Genetic testing can diagnose cardiomyopathy in children, study finds


Results from a recent study suggested that genetic testing for cardiomyopathy in children and their immediate family members can provide a precise clinical diagnosis that could help predict whether a child will have heart failure and require a transplant.

The study was published in the journal, Circulation Genomic and Precision Medicine, and led by Richard Bagnall, PhD, head of the Bioinformatics and Molecular Genetics Laboratory at Centenary Institute in Camperdown, Australia. According to the study, the causes of cardiomyopathy, a disease in the heart muscle, are lesser known in children. For this investigation, Bagnall and his team of researchers sought to better understand the causes of cardiomyopathy in children and whether genetic testing could be used as a diagnostic tool for the disease.

“Genetic testing allows us to look for variations in the genes known to cause cardiomyopathy,” Bagnall said in a statement. “We wanted to better understand this disease in children.”

Cardiomyopathy weakens the heart muscle, making it difficult for the heart to pump blood throughout the body. According to the study, children with cardiomyopathy are more likely to require a heart transplant because they have a higher risk of life-threatening arrhythmias and heart failure.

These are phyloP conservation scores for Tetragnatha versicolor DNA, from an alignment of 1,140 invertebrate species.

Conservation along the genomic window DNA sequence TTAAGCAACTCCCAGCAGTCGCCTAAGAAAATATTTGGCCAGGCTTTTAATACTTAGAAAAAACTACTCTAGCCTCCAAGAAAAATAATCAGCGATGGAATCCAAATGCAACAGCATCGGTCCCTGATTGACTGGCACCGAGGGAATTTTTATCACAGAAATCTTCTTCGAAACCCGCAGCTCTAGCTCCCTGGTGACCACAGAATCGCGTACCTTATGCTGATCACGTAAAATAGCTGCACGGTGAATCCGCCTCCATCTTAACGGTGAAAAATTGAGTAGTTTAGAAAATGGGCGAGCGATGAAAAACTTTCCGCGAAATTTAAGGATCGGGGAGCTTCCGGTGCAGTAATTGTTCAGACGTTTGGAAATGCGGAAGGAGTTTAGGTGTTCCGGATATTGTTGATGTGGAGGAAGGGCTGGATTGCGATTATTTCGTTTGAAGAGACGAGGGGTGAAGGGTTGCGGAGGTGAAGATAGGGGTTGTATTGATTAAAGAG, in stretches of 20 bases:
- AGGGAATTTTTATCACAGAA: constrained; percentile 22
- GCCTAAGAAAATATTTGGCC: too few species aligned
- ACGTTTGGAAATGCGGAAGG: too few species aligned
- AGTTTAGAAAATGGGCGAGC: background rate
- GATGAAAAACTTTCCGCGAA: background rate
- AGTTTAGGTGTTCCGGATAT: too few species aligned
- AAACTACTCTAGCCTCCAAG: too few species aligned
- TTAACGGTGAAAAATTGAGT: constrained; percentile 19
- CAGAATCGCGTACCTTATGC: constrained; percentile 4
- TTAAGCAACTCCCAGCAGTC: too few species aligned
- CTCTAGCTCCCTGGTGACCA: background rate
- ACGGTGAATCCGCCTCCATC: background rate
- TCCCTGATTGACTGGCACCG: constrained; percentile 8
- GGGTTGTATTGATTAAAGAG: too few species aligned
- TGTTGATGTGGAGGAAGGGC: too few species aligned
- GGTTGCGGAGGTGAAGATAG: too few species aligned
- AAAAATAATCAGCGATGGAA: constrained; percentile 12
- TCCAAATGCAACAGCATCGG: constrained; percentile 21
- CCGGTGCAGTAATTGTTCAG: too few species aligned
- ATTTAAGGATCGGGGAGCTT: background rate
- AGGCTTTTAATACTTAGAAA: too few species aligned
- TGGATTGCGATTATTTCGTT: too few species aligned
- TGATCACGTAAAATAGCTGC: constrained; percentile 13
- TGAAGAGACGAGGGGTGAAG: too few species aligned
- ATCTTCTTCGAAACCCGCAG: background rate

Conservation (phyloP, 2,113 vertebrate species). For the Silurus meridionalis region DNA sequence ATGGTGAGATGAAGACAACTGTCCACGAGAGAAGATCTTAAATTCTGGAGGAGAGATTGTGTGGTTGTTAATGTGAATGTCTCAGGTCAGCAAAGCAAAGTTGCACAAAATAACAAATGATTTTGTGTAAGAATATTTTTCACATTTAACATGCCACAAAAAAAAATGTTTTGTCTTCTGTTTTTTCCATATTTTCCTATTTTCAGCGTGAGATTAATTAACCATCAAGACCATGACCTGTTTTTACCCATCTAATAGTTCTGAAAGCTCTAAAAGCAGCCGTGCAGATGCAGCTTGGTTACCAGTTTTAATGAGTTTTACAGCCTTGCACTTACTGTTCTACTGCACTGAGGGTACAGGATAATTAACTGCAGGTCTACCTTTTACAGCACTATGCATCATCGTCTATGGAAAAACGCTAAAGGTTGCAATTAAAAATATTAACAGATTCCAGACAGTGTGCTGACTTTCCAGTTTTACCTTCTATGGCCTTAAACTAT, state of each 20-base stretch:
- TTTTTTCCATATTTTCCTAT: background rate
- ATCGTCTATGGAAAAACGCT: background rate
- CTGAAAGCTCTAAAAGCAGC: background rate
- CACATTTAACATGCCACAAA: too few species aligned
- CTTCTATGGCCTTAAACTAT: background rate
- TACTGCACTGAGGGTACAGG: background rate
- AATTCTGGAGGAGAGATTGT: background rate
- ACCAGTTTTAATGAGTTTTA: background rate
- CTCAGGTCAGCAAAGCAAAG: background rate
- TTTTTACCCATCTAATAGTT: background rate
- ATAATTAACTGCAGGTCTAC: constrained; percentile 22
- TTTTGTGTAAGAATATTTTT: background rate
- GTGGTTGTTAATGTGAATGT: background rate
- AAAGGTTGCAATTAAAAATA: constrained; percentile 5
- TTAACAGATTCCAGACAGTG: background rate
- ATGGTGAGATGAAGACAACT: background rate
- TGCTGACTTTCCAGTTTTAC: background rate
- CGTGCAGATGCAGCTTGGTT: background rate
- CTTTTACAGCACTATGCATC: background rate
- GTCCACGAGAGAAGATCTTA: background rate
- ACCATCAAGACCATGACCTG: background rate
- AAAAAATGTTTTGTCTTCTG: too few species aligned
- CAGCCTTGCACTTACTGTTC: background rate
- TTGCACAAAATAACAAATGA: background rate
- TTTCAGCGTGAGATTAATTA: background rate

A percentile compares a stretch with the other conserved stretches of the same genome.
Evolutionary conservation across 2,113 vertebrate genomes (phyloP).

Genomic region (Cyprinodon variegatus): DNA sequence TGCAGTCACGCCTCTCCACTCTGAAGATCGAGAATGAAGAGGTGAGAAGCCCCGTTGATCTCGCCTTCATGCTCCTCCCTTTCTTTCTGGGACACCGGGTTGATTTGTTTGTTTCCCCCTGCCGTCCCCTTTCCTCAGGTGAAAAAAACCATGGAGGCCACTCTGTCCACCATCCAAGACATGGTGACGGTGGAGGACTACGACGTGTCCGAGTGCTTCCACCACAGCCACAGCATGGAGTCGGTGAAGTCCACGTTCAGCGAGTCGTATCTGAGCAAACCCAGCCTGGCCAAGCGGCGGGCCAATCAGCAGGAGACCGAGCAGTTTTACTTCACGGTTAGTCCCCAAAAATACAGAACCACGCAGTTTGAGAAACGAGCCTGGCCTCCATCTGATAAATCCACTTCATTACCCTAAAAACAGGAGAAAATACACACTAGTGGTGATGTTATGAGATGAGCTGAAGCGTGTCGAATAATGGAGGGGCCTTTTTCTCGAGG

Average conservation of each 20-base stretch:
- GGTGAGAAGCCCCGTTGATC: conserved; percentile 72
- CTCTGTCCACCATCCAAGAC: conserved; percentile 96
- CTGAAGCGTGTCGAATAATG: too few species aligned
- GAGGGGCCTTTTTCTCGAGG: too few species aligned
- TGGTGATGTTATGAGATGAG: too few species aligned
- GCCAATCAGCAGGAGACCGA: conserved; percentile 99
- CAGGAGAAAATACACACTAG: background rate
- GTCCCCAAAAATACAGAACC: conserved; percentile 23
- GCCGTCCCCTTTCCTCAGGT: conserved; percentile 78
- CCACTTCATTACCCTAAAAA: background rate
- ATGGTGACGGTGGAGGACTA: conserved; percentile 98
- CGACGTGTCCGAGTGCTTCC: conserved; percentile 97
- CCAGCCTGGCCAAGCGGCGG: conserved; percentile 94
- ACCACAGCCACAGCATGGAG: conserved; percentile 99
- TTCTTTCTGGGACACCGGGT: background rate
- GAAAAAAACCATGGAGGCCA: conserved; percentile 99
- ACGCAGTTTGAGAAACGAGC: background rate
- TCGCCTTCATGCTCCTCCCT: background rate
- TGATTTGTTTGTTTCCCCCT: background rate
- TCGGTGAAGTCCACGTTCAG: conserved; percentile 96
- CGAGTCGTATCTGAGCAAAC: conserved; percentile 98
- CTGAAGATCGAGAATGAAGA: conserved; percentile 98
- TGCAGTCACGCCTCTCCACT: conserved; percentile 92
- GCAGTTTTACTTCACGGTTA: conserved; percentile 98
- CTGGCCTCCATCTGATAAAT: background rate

For the investigation, 221 Australian children aged 18 and under were recruited from pediatric cardiology services and genetic heart disease clinics. About a third of the participants developed cardiomyopathy at less than a year old. In addition, about a third of the patients received a heart transplant. Researchers conducted genetic testing on the patients as well as their family members when possible.

After analyzing the genetic testing, researchers found that 50 percent of the childhood cardiomyopathy cases could be attributed to know gene mutations. The data suggested that when a child required a heart transplant and their family members didn’t, the parents did not have the mutation that caused the disease in their child, or the child had two separate variants from each parent.

In addition, the research revealed variants in genes that cause multi-organ syndromic disease, which scientists were previously unable to diagnose in children as the characteristics of the disease don’t fully develop until adulthood.

“Knowing that a gene mutation is a cause of their child’s condition can provide answers to otherwise unresolved questions,” Bagnall said. “In addition to the scientific knowledge gained about which mutations cause heart muscle conditions at different ages, unaffected children from the same family who do not have the gene change, no longer require ongoing surveillance.”

According to Bagnall, the study’s results indicate that genetic testing can be used to help diagnose cardiomyopathy in children and help guide treatment options.

“Genetic testing can often mean a more accurate diagnosis that can guide therapeutic approaches, inform prognosis and help in better identifying other family members who may also be at risk of developing the disease,” he said.